This post was updated April 14 at 10 p.m.
ST. LOUIS — Even the always-dancing coach Valorie Kondos Field felt it when her team went to balance beam.
Watching the high-level gymnastics at Chaifetz Arena was offset by nervousness in competing alongside five of the nation's top 12 teams for three spots in the NCAA Super Six.
"I wanted to vomit," Kondos Field said.
She didn't have to be nervous for long though.
Behind six 9.0-plus scores, UCLA gymnastics (10-3, 5-1 Pac-12) clinched a spot in Saturday night's meet after taking second place with a 197.500 in the first semifinal Friday afternoon.
The Bruins, who started the meet on a bye, opened up on their best event – uneven bars.
Propelled by multiple sticks and nailed handstands, UCLA ended with a first rotation-high 49.3625, just .0125 ahead of reigning NCAA champions Oklahoma.
Freshman Kyla Ross led the way with a 9.950, tying for first with the Sooners' Maggie Nichols and Nicole Lehrmann.
"Coming in strong and starting off (on bars) really built the momentum for me," Ross said. "Then being put in on floor was exciting because that was one of the few times I’ve been put in on floor this year.”
Before coming in on floor though, Ross put up another big score for the Bruins on balance beam, earning two 10s to finish with a meet-high 9.9625.
But it was fellow freshman Madison Kocian who had a momentum-swinging routine on beam for her team.
Kocian stepped up for her routine and was saluting the judges when she saw senior Hallie Mossett's score: a 9.2 after the senior fell on one of her flight series.
"It kind of gets into your head," Kocian said. "But you just have to push it aside and say 'I'm just gonna do this for my team and for myself,'" and it was a crucial spot trying to bring the team back from that."
The Rio Olympian scored a 9.8625 on beam in her first NCAA championship as the Bruins finished the rotation with another 49.3625 and the overall lead halfway through the meet.
On floor, three different gymnasts, including Kocian, built on the momentum and scored higher than a 9.90.
Mossett bounced back from her fall on beam to anchor the Bruins with a 9.925 on her Beyoncé-inspired routine.
"Hallie is not healthy – her hip is horrible," Kondos Field said. "But she goes out and goes 'I can do it, I got it' and it's just fun."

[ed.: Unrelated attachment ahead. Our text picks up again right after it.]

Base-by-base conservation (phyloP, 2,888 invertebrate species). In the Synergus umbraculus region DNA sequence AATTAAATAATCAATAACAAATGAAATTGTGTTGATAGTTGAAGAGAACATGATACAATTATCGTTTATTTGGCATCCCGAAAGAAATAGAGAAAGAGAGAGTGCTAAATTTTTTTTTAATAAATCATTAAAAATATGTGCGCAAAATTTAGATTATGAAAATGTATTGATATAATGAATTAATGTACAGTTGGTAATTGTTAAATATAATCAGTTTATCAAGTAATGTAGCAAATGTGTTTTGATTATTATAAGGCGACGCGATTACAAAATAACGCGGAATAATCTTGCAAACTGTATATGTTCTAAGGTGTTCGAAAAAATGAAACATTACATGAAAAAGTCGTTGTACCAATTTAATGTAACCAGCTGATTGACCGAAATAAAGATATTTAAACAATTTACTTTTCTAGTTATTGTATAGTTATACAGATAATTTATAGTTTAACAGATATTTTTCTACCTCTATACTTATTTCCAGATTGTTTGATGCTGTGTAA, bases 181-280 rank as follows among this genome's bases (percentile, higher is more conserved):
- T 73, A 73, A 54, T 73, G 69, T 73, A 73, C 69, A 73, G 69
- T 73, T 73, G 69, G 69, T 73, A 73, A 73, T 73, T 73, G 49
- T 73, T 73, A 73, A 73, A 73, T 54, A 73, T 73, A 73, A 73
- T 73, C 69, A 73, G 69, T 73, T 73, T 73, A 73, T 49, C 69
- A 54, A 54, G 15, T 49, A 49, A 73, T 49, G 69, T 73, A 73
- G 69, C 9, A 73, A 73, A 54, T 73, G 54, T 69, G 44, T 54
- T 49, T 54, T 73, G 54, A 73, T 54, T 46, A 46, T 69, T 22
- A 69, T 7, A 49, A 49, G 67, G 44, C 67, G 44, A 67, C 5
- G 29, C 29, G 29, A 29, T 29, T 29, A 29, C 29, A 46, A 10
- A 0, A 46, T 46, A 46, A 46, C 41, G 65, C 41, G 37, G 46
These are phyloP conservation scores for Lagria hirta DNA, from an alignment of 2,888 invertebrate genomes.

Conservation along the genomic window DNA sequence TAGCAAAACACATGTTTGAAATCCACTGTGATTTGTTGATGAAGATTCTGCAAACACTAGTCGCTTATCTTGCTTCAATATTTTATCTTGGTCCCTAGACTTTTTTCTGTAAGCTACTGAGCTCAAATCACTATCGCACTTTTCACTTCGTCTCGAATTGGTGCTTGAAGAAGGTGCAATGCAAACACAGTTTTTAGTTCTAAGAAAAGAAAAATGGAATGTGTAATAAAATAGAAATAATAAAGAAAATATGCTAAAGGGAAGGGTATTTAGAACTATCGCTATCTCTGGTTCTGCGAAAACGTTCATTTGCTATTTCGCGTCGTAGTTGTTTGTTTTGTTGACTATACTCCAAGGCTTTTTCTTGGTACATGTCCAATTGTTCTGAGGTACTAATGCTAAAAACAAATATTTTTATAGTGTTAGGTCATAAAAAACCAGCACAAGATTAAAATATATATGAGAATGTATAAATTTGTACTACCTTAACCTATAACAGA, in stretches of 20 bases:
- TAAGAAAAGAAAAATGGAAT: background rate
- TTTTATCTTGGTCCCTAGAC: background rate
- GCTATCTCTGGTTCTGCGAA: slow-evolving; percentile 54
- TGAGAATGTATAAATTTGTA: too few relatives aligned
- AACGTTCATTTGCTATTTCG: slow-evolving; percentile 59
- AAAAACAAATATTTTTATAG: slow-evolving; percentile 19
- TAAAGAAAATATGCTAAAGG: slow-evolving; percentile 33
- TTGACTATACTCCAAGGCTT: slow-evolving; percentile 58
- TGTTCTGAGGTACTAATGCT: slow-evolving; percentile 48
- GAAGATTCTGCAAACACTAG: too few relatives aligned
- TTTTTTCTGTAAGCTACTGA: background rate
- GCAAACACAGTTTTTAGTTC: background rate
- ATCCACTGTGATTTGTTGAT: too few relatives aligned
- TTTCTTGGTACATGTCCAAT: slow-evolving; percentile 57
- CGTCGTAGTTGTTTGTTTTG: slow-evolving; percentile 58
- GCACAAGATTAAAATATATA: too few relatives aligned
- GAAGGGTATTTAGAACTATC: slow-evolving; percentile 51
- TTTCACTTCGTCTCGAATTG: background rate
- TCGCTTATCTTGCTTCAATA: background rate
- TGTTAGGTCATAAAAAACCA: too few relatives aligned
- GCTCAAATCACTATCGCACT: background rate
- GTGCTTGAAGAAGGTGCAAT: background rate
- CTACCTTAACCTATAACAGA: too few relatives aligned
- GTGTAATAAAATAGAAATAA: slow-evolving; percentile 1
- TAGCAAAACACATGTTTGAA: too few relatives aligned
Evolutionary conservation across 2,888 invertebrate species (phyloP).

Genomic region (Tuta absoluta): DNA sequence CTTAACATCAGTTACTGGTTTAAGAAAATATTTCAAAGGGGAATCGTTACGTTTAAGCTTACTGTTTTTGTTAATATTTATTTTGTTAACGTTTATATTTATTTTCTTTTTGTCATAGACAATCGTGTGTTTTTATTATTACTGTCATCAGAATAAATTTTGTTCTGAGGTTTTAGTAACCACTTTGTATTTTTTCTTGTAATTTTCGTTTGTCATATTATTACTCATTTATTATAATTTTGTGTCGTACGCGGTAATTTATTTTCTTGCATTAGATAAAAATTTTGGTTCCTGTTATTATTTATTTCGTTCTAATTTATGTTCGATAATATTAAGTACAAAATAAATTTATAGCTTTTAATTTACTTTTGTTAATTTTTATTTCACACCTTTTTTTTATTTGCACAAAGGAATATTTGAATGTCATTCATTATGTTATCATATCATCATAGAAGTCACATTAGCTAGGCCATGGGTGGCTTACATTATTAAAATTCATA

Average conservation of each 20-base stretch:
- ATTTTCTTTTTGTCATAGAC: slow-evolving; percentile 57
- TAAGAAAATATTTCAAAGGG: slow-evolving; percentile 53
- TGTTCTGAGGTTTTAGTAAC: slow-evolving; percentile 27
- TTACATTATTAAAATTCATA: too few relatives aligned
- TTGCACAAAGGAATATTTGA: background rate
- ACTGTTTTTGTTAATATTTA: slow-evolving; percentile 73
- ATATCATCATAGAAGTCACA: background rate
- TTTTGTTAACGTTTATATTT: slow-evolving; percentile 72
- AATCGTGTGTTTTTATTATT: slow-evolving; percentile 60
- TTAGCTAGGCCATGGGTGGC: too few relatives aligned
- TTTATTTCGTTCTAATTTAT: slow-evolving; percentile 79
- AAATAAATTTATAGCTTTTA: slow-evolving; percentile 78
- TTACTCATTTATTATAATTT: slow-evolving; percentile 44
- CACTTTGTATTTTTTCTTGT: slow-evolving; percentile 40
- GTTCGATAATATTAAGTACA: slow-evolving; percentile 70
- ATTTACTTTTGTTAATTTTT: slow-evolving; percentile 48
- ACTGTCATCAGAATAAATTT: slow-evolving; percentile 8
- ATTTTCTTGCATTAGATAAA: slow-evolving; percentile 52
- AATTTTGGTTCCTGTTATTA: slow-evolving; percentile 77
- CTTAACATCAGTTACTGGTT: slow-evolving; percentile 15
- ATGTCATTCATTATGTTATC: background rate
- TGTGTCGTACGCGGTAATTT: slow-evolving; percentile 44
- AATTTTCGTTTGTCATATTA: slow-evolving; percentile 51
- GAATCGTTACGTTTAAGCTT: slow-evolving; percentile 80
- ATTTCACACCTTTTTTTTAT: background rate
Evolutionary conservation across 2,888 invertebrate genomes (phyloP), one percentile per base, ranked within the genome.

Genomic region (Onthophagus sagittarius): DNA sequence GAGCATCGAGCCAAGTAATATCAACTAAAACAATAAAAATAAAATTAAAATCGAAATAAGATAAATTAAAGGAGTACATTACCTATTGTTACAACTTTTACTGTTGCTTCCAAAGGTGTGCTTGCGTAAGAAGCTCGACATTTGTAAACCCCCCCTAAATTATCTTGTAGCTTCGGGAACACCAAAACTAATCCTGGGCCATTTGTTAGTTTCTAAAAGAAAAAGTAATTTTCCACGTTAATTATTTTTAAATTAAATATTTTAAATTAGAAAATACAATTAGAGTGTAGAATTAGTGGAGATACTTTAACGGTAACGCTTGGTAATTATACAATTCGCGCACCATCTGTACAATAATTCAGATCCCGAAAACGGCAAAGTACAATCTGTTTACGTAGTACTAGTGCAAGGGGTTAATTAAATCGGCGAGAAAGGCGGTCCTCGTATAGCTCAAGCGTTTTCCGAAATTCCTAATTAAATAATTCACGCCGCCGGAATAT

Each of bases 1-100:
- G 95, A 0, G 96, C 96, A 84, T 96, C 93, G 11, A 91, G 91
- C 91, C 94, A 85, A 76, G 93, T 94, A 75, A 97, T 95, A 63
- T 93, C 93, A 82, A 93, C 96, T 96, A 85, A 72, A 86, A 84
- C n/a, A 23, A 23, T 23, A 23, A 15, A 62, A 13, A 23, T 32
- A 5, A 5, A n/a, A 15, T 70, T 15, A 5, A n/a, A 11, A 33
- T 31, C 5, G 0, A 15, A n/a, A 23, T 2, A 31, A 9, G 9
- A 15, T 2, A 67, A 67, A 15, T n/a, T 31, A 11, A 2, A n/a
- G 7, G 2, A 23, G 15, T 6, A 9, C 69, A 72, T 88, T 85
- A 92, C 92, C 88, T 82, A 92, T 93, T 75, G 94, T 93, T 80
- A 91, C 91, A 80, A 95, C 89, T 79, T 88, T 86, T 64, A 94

Fellow senior Angi Cipra also had a 9.925 on her iPhone routine, a season high after missing the first four meets of the season with a foot sprain.
Three other floor routines from Ross, sophomore Katelyn Ohashi and redshirt freshman Macy Toronjo scored above a 9.825 to help the Bruins cap off their third event with their highest rotation score of the night – a 49.5375.
Ross, who had a season-high 9.825 on just her third floor routine of the season, finished the meet second in the all-around behind Utah's MyKayla Skinner after scoring a 9.8375 on vault in the last rotation.
Vault, the Bruins' final rotation, was their weakest event of the meet, with no gymnast scoring above Kocian's 9.8750.
Freshman Felicia Hano had a career-high 9.8625 in her only event of the night, but teammate Madison Preston couldn't find her feet on the landing, scoring a 9.150.
Even with a 49.2375 team score on vault, it was more than enough for UCLA's second straight berth in the Super Six.
Oklahoma, whom Sooners coach K.J. Kindler said was jittery to open the afternoon, settled down in the second half to total 197.7250.
The reigning NCAA champions scored a 49.500 and 49.5250 on their final two events even with Nichols' fall on the balance beam.
Utah also struggled on their opening events before regrouping in the final rotations. The Utes opened up with the Olympic order, but scored just a 49.0875 on both vault and uneven bars to sit in fifth halfway through the meet.
A 49.4875 and 49.3875 on floor exercise and balance beam respectively helped Utah edge conference rival Washington for the final spot in the Super Six.
UCLA, Oklahoma and Utah were joined by LSU, Alabama and Florida after the second semifinal Saturday night.